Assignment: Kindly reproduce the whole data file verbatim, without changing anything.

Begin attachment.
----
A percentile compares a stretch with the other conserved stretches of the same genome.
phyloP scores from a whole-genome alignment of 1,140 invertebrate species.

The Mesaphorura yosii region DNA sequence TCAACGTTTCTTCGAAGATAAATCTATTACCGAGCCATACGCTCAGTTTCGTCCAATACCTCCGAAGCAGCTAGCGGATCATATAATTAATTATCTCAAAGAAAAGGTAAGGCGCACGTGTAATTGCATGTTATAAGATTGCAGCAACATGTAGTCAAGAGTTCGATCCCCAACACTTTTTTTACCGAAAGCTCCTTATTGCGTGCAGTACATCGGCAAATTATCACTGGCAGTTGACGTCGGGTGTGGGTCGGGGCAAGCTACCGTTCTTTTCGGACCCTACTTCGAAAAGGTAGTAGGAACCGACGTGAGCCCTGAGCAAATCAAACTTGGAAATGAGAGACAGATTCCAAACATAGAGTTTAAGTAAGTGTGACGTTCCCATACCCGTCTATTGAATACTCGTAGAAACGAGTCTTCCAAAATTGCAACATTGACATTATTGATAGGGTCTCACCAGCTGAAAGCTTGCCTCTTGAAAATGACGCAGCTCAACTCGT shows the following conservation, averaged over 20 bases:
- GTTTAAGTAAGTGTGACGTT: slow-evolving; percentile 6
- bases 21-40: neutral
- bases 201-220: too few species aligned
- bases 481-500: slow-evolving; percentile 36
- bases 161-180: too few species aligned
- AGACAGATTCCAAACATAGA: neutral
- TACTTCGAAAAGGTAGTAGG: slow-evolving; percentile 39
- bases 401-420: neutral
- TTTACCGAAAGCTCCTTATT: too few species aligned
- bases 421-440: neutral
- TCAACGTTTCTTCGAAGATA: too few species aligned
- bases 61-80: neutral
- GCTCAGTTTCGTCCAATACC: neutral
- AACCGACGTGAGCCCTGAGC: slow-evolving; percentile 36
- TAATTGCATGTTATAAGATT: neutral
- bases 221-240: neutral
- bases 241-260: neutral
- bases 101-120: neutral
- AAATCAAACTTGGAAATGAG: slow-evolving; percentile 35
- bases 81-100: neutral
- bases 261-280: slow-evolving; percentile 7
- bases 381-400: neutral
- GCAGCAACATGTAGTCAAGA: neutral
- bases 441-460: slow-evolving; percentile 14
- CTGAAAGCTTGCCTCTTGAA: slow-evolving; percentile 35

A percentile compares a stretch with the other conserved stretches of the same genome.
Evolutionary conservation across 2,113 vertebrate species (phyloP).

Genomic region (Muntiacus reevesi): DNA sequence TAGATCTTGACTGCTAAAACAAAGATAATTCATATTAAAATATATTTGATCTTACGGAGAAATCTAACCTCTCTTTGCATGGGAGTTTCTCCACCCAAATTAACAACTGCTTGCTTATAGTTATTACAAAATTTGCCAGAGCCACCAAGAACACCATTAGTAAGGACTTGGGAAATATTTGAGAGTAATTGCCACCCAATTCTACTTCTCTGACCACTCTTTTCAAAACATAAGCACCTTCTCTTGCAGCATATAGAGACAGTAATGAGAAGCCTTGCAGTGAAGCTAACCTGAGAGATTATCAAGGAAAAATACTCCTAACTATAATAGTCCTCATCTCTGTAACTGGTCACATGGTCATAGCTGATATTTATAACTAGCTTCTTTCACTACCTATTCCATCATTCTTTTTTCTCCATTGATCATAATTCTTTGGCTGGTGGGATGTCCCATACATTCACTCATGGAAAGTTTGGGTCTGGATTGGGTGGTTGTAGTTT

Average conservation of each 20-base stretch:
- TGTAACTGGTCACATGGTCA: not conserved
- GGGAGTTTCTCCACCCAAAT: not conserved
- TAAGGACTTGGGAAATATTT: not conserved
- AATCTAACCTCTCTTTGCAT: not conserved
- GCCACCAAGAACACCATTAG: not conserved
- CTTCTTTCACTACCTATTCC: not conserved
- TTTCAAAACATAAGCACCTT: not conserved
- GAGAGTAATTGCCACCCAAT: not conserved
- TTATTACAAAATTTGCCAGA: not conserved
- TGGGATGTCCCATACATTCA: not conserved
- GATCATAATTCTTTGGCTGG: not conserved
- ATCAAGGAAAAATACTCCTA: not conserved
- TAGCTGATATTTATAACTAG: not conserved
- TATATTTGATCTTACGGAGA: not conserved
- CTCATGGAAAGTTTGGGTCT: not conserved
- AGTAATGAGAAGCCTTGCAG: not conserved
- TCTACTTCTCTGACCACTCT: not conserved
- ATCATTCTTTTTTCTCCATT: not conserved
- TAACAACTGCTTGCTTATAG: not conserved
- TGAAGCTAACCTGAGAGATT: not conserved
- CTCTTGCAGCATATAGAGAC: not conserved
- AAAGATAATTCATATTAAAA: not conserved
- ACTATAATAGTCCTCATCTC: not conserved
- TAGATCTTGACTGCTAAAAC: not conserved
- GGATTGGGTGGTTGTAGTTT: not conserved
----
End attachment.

A percentile compares a stretch with the other conserved stretches of the same genome.
phyloP scores from a whole-genome alignment of 1,140 invertebrate species.

The Mesaphorura yosii region DNA sequence TCAACGTTTCTTCGAAGATAAATCTATTACCGAGCCATACGCTCAGTTTCGTCCAATACCTCCGAAGCAGCTAGCGGATCATATAATTAATTATCTCAAAGAAAAGGTAAGGCGCACGTGTAATTGCATGTTATAAGATTGCAGCAACATGTAGTCAAGAGTTCGATCCCCAACACTTTTTTTACCGAAAGCTCCTTATTGCGTGCAGTACATCGGCAAATTATCACTGGCAGTTGACGTCGGGTGTGGGTCGGGGCAAGCTACCGTTCTTTTCGGACCCTACTTCGAAAAGGTAGTAGGAACCGACGTGAGCCCTGAGCAAATCAAACTTGGAAATGAGAGACAGATTCCAAACATAGAGTTTAAGTAAGTGTGACGTTCCCATACCCGTCTATTGAATACTCGTAGAAACGAGTCTTCCAAAATTGCAACATTGACATTATTGATAGGGTCTCACCAGCTGAAAGCTTGCCTCTTGAAAATGACGCAGCTCAACTCGT shows the following conservation, averaged over 20 bases:
- GTTTAAGTAAGTGTGACGTT: slow-evolving; percentile 6
- bases 21-40: neutral
- bases 201-220: too few species aligned
- bases 481-500: slow-evolving; percentile 36
- bases 161-180: too few species aligned
- AGACAGATTCCAAACATAGA: neutral
- TACTTCGAAAAGGTAGTAGG: slow-evolving; percentile 39
- bases 401-420: neutral
- TTTACCGAAAGCTCCTTATT: too few species aligned
- bases 421-440: neutral
- TCAACGTTTCTTCGAAGATA: too few species aligned
- bases 61-80: neutral
- GCTCAGTTTCGTCCAATACC: neutral
- AACCGACGTGAGCCCTGAGC: slow-evolving; percentile 36
- TAATTGCATGTTATAAGATT: neutral
- bases 221-240: neutral
- bases 241-260: neutral
- bases 101-120: neutral
- AAATCAAACTTGGAAATGAG: slow-evolving; percentile 35
- bases 81-100: neutral
- bases 261-280: slow-evolving; percentile 7
- bases 381-400: neutral
- GCAGCAACATGTAGTCAAGA: neutral
- bases 441-460: slow-evolving; percentile 14
- CTGAAAGCTTGCCTCTTGAA: slow-evolving; percentile 35

A percentile compares a stretch with the other conserved stretches of the same genome.
Evolutionary conservation across 2,113 vertebrate species (phyloP).

Genomic region (Muntiacus reevesi): DNA sequence TAGATCTTGACTGCTAAAACAAAGATAATTCATATTAAAATATATTTGATCTTACGGAGAAATCTAACCTCTCTTTGCATGGGAGTTTCTCCACCCAAATTAACAACTGCTTGCTTATAGTTATTACAAAATTTGCCAGAGCCACCAAGAACACCATTAGTAAGGACTTGGGAAATATTTGAGAGTAATTGCCACCCAATTCTACTTCTCTGACCACTCTTTTCAAAACATAAGCACCTTCTCTTGCAGCATATAGAGACAGTAATGAGAAGCCTTGCAGTGAAGCTAACCTGAGAGATTATCAAGGAAAAATACTCCTAACTATAATAGTCCTCATCTCTGTAACTGGTCACATGGTCATAGCTGATATTTATAACTAGCTTCTTTCACTACCTATTCCATCATTCTTTTTTCTCCATTGATCATAATTCTTTGGCTGGTGGGATGTCCCATACATTCACTCATGGAAAGTTTGGGTCTGGATTGGGTGGTTGTAGTTT

Average conservation of each 20-base stretch:
- TGTAACTGGTCACATGGTCA: not conserved
- GGGAGTTTCTCCACCCAAAT: not conserved
- TAAGGACTTGGGAAATATTT: not conserved
- AATCTAACCTCTCTTTGCAT: not conserved
- GCCACCAAGAACACCATTAG: not conserved
- CTTCTTTCACTACCTATTCC: not conserved
- TTTCAAAACATAAGCACCTT: not conserved
- GAGAGTAATTGCCACCCAAT: not conserved
- TTATTACAAAATTTGCCAGA: not conserved
- TGGGATGTCCCATACATTCA: not conserved
- GATCATAATTCTTTGGCTGG: not conserved
- ATCAAGGAAAAATACTCCTA: not conserved
- TAGCTGATATTTATAACTAG: not conserved
- TATATTTGATCTTACGGAGA: not conserved
- CTCATGGAAAGTTTGGGTCT: not conserved
- AGTAATGAGAAGCCTTGCAG: not conserved
- TCTACTTCTCTGACCACTCT: not conserved
- ATCATTCTTTTTTCTCCATT: not conserved
- TAACAACTGCTTGCTTATAG: not conserved
- TGAAGCTAACCTGAGAGATT: not conserved
- CTCTTGCAGCATATAGAGAC: not conserved
- AAAGATAATTCATATTAAAA: not conserved
- ACTATAATAGTCCTCATCTC: not conserved
- TAGATCTTGACTGCTAAAAC: not conserved
- GGATTGGGTGGTTGTAGTTT: not conserved